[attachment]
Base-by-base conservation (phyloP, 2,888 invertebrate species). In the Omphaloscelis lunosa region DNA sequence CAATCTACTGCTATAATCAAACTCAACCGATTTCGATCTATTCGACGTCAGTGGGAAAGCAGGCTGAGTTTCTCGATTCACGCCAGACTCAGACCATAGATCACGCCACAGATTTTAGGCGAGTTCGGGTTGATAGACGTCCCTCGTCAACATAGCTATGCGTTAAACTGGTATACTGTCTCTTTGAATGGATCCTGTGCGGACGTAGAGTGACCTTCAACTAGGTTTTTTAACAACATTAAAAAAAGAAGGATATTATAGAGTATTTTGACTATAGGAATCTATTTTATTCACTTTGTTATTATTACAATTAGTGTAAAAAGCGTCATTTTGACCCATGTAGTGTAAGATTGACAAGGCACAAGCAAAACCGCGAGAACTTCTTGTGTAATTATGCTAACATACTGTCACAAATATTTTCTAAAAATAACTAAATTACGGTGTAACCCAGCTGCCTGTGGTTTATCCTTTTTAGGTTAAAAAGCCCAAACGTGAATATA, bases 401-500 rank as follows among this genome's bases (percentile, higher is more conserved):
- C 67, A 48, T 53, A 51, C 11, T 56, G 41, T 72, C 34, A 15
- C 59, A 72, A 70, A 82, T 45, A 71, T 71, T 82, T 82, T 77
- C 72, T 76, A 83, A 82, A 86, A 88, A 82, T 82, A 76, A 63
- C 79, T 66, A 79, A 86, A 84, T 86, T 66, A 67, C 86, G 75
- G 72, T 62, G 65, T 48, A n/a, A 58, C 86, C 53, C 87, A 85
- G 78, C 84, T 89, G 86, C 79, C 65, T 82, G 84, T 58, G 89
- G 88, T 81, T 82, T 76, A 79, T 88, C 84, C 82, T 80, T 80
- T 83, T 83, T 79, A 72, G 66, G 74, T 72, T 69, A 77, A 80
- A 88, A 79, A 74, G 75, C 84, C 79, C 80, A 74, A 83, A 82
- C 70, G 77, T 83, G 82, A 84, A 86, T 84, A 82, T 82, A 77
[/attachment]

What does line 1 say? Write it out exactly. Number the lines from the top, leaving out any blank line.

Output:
Base-by-base conservation (phyloP, 2,888 invertebrate species). In the Omphaloscelis lunosa region DNA sequence CAATCTACTGCTATAATCAAACTCAACCGATTTCGATCTATTCGACGTCAGTGGGAAAGCAGGCTGAGTTTCTCGATTCACGCCAGACTCAGACCATAGATCACGCCACAGATTTTAGGCGAGTTCGGGTTGATAGACGTCCCTCGTCAACATAGCTATGCGTTAAACTGGTATACTGTCTCTTTGAATGGATCCTGTGCGGACGTAGAGTGACCTTCAACTAGGTTTTTTAACAACATTAAAAAAAGAAGGATATTATAGAGTATTTTGACTATAGGAATCTATTTTATTCACTTTGTTATTATTACAATTAGTGTAAAAAGCGTCATTTTGACCCATGTAGTGTAAGATTGACAAGGCACAAGCAAAACCGCGAGAACTTCTTGTGTAATTATGCTAACATACTGTCACAAATATTTTCTAAAAATAACTAAATTACGGTGTAACCCAGCTGCCTGTGGTTTATCCTTTTTAGGTTAAAAAGCCCAAACGTGAATATA, bases 401-500 rank as follows among this genome's bases (percentile, higher is more conserved):